How This Daughter of Immigrants Went From Living..
How This Daughter of Immigrants Went From Living in a Hotel to Commanding a National Baby Food Empire Worth $150 Million
If you had just $200 dollars in your pocket to take care of your family and start a business, could you do it?That’s precisely the backstory behind Happy Family Organics, one of the largest and fastest-growing organic baby food brands. Shazi Visram, the company’s CEO and founder, tells Inc. that her parents–originally from Tanzania and Pakistan–immigrated to the United Kingdom and then moved to Canada. Shazi’s mother, who qualified as a doctor in Pakistan, hoped to transfer her practice and create a safe, secure life for her family. But when her qualifications didn’t transfer, Shazi’s mother had to think on her feet and change plans, working as a nurse. Shazi’s parents bought a small hotel and shifted Shazi and her brother to Birmingham, Alabama. All they had was $200.
Ingraining the lessons of hard work and determination
With no experience in the hotel industry, Shazi’s parents were hit with one challenge after another. But ultimately, watching her parents struggle was positive for Shazi, who says the experience imparted important lessons on her that now carry over into her company.”[…Seeing] firsthand how my parents overcame almost impossible hurdles is something that has stuck with me,” she says, “The financial burden of moving to a completely new country to make a better life for themselves and their two young children, all while running a small business devoid of any prior experience, helped me learn to pour my heart and soul into everything I do, as my parents did.”Shazi recalls, too, that swimming in the hotel pool helped her family bond and lightened the mood. She made friends with the motel restaurant’s cook and bartender, and the environment was a happy one.
Inspiration from a real mother’s shame launches a brand
The determination Shazi’s parents had, combined with tons of effort, eventually helped them expand to owning five motels and other ventures by the time Shazi was ready to start college as a freshman. With their model of hard work still fresh in her mind, Shazi left Alabama for Columbia University, where she eventually earned her MBA. It was then that Shazi reconnected with an old friend and mother, who told Shazi how ashamed she felt at not being able to provide homemade baby food for her twins because of her professional workload.Shazi immediately saw a chance to fix a clear problem she knew her friend wasn’t alone in. “This was the first time I saw an opportunity to assuage guilt and create value for all moms,” she says.On Mother’s Day, 2006, Happy Baby officially launched. The initial design, which featured ice cube trays of frozen baby food was simple–in fact, too simple. “After realizing [the ice cube tray approach] wasn’t the overall disruptive concept I dreamed of, we pivoted toward new dry innovations and, eventually, the packaging that disrupted the traditional baby food jars–pouched baby food.”That shift was the spark Happy Baby needed, as the pouches don’t require refrigeration, are lighter than glass jars, do away with the need for a spoon and are conveniently portable. The brand, which expanded to Happy Family, continues to innovate in that space, creating Clearly Crafted pouches in 2016 that are transparent for further peace of mind about the quality of the food.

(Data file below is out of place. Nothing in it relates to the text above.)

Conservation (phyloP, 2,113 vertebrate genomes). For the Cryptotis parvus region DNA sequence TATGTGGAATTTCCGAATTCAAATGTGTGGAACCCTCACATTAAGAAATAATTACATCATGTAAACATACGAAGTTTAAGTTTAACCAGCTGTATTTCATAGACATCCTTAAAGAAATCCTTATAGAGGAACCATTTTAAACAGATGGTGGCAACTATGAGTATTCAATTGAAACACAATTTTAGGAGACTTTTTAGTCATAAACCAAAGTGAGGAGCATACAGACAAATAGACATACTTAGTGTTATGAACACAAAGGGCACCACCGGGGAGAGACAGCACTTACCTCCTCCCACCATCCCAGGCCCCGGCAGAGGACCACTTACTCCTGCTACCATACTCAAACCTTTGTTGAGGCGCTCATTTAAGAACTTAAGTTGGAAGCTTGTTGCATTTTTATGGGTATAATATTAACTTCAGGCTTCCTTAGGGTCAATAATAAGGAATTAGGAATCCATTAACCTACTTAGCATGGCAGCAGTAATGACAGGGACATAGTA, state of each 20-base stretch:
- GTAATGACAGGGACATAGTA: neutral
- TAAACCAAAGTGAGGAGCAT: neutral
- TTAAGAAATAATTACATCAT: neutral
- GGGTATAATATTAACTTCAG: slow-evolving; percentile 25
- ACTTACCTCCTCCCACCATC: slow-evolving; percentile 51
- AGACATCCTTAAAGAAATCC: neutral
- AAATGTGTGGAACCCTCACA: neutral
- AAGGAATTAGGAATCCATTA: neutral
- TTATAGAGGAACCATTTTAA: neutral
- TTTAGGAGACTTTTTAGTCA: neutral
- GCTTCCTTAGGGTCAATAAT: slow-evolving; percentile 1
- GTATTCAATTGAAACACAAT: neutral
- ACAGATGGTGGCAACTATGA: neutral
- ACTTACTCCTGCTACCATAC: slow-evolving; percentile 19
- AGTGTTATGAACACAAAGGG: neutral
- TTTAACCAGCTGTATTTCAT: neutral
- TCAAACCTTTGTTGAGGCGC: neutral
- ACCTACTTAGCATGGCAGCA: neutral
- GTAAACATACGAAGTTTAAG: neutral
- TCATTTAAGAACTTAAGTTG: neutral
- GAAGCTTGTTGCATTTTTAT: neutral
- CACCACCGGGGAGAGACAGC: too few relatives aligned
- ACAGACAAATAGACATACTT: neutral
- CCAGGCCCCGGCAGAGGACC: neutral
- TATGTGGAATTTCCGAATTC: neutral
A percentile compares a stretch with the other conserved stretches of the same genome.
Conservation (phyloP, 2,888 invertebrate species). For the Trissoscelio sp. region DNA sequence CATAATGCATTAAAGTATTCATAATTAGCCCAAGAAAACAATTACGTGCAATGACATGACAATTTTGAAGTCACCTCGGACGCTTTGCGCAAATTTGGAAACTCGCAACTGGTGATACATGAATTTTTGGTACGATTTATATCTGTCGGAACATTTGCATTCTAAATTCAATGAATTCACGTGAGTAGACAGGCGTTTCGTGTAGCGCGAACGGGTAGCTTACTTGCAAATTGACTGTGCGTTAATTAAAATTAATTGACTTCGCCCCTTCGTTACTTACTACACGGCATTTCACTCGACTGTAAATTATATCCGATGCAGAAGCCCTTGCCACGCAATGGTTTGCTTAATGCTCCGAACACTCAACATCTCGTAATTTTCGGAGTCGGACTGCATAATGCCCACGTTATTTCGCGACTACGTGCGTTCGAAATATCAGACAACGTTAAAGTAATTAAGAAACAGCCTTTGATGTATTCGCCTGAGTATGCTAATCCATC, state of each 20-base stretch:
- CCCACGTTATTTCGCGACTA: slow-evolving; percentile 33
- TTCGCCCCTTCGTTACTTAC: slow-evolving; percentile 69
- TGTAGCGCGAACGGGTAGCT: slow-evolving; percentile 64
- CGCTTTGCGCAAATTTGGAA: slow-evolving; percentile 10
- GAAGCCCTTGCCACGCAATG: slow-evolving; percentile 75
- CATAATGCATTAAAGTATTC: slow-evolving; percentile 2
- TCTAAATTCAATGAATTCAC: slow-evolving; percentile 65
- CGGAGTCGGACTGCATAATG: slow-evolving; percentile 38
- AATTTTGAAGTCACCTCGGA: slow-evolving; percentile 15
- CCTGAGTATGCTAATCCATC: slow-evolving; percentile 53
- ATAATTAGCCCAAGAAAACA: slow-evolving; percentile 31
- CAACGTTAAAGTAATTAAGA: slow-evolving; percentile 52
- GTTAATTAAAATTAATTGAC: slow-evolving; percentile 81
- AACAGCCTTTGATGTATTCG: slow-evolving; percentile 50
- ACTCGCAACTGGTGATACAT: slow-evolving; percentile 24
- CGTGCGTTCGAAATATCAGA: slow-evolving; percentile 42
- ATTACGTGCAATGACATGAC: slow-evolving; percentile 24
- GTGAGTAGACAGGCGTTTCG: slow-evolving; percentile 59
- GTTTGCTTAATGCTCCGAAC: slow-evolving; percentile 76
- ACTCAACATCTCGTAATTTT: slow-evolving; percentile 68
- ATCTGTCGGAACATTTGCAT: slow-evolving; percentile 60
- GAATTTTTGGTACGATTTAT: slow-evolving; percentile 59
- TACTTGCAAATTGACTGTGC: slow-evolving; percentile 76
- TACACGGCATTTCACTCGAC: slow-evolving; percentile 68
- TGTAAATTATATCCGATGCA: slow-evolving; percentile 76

Shazi’s secret business sauce
Shazi asserts that an honest, responsible business model is what keeps Happy Family on top. “We believe in promising to provide the most trusted, cleanest, organic products possible to parents by doing so in a transparent, socially and environmentally conscious way,” she explains. “Increasingly, we are all looking for openness and honesty from the companies that we buy products from. Informed decision making in the grocery store is on the rise as people look to avoid harmful chemicals and toxins and to know not only how their food is made, but why. As a food brand, it is really important to help people make the best choices for their family, and I believe this is what made Happy Family work over all these years; helping parents make carefully informed food decisions.”And the approach is more than working. Happy Family now sells more than 100 products and has more than 100 employees. Flexible schedules, office nursery and paid maternity (12 weeks) and paternity (6 weeks) make the company a supportive place for parents to work, and Shazi’s vision and mission is to use her business to positively influence both mothers’ and children’s health through good nutrition. Shazi recently has launched an Infant Feeding Platform that addresses gaps in the marketplace for that purpose, stressing that her passion comes from ensuring all families can feed their kids healthy foods that, ultimately, leave them better off.And what does Shazi’s family think of her success? “They are proud of me and of our legacy,” she says. “We are very humbly grateful being a positive part of so many people’s lives and empowering the young minds of generations to come.”
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